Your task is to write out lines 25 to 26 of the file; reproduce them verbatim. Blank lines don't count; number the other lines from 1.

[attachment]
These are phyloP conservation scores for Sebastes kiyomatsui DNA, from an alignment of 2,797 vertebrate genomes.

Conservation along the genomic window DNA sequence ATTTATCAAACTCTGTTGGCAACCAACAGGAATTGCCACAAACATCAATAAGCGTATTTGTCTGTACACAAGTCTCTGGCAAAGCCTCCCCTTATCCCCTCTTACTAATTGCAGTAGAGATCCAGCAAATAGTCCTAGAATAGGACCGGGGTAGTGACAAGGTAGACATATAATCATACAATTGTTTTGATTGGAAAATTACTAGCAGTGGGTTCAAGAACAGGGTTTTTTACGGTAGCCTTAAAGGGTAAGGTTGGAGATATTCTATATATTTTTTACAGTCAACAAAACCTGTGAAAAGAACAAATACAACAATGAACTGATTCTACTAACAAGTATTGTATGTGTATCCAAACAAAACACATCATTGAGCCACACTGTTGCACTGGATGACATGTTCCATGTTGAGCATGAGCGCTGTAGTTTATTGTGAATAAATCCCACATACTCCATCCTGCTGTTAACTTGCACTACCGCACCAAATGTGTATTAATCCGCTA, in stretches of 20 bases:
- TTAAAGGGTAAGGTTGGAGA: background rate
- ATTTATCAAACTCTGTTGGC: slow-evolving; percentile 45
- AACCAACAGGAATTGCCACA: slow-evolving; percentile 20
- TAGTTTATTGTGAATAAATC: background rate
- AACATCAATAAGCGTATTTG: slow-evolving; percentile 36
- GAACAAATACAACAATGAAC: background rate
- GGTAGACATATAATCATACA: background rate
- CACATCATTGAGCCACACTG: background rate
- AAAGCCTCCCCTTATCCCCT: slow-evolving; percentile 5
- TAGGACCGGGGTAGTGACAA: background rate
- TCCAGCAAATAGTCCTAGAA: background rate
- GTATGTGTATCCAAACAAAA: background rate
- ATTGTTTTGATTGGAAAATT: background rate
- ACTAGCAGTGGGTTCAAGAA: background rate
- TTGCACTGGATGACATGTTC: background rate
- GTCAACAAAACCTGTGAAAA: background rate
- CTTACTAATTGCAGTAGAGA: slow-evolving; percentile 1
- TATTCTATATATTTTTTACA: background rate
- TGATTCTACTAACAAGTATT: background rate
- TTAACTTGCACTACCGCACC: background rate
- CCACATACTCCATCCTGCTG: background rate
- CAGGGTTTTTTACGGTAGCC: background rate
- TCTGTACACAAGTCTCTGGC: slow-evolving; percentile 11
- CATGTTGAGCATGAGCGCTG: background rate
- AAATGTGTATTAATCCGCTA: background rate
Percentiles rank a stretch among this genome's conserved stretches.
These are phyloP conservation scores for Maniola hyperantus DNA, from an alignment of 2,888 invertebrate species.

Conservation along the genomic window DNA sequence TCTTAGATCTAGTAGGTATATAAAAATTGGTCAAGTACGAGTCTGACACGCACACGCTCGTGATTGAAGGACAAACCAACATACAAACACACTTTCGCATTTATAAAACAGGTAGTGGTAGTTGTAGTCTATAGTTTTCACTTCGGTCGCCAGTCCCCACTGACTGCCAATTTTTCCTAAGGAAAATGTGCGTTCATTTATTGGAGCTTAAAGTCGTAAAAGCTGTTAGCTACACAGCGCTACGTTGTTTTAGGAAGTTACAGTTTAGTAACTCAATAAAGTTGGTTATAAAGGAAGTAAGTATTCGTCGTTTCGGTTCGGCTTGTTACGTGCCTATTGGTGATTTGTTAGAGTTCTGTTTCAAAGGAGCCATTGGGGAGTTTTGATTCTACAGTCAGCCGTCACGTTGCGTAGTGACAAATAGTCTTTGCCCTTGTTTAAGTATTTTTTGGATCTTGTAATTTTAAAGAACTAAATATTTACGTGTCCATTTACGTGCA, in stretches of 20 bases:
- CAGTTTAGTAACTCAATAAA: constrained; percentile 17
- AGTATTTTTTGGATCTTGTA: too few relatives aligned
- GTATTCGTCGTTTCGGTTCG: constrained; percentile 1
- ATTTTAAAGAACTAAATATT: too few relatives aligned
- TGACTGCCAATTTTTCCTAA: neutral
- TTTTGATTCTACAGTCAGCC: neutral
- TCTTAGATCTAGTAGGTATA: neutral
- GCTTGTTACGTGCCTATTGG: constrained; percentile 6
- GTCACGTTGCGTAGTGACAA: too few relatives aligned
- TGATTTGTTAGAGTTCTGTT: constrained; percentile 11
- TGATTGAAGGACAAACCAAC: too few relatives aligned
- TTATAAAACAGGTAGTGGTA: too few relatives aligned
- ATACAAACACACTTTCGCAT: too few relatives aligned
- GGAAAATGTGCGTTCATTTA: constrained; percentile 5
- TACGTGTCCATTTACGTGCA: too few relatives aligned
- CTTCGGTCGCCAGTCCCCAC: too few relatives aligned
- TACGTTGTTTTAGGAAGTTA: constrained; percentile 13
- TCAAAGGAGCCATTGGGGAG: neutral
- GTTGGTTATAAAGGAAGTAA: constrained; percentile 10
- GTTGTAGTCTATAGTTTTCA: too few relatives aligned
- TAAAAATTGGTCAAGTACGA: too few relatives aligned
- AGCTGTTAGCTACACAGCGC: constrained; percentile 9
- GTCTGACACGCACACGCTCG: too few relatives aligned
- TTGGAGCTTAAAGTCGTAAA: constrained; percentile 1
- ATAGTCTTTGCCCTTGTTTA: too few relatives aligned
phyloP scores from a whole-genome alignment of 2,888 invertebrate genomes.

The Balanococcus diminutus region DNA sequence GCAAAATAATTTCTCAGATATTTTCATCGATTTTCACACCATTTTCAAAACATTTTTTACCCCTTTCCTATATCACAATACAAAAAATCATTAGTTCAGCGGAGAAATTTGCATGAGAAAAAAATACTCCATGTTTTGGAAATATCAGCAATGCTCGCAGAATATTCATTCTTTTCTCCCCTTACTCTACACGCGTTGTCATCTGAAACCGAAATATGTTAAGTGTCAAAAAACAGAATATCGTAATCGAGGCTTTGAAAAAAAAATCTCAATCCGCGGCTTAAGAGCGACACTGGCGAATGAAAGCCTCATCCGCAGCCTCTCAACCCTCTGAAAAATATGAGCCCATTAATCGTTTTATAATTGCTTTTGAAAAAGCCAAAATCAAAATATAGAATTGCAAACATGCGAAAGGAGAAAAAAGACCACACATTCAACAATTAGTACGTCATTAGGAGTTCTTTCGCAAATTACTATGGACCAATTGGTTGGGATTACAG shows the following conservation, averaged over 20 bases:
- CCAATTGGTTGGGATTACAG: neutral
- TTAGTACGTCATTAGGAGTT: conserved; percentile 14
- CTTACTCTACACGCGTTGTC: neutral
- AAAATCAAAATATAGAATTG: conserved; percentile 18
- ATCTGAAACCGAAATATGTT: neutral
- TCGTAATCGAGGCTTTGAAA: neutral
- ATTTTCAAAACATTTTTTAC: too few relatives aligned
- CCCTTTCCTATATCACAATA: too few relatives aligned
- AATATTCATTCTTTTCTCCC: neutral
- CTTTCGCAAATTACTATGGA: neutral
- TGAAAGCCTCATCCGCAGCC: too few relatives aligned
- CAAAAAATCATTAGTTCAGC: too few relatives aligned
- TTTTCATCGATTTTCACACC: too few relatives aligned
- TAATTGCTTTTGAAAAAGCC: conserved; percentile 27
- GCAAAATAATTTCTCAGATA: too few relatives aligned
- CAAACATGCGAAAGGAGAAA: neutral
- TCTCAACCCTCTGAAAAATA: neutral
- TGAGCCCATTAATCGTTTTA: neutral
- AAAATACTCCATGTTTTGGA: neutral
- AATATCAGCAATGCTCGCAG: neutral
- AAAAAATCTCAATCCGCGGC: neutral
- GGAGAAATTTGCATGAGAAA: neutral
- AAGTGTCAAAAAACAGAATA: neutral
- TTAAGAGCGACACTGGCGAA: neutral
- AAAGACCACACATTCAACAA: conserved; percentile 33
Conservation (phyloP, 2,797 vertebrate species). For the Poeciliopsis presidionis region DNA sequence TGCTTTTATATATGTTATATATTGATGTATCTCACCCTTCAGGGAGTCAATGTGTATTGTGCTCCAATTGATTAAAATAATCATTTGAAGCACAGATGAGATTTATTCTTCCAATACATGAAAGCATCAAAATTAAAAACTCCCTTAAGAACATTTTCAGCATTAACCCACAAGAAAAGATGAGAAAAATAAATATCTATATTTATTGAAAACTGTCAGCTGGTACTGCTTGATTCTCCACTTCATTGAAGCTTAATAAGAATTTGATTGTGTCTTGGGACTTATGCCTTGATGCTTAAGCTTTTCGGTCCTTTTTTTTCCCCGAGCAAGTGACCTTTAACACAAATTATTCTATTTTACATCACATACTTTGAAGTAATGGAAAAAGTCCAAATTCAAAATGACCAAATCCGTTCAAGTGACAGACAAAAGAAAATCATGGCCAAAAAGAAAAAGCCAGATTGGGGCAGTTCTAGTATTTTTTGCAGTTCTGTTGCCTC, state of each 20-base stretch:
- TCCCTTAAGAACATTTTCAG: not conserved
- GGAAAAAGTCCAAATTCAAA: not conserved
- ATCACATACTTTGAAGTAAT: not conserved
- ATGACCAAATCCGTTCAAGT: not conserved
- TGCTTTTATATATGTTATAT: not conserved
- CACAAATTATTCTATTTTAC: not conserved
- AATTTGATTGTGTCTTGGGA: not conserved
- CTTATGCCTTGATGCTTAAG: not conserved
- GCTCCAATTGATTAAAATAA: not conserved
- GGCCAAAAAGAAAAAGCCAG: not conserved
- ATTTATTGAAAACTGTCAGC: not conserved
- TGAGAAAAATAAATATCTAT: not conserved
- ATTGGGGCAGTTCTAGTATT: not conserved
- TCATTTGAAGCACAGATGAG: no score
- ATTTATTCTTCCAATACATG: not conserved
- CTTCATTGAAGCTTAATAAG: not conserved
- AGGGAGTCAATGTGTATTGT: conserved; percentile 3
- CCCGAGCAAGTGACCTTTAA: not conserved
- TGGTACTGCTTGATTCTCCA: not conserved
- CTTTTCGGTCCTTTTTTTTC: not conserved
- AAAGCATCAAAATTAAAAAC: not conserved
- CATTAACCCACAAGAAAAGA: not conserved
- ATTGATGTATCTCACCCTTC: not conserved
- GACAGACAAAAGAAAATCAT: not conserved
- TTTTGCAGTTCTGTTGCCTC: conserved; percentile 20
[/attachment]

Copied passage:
- TCTGTACACAAGTCTCTGGC: slow-evolving; percentile 11
- CATGTTGAGCATGAGCGCTG: background rate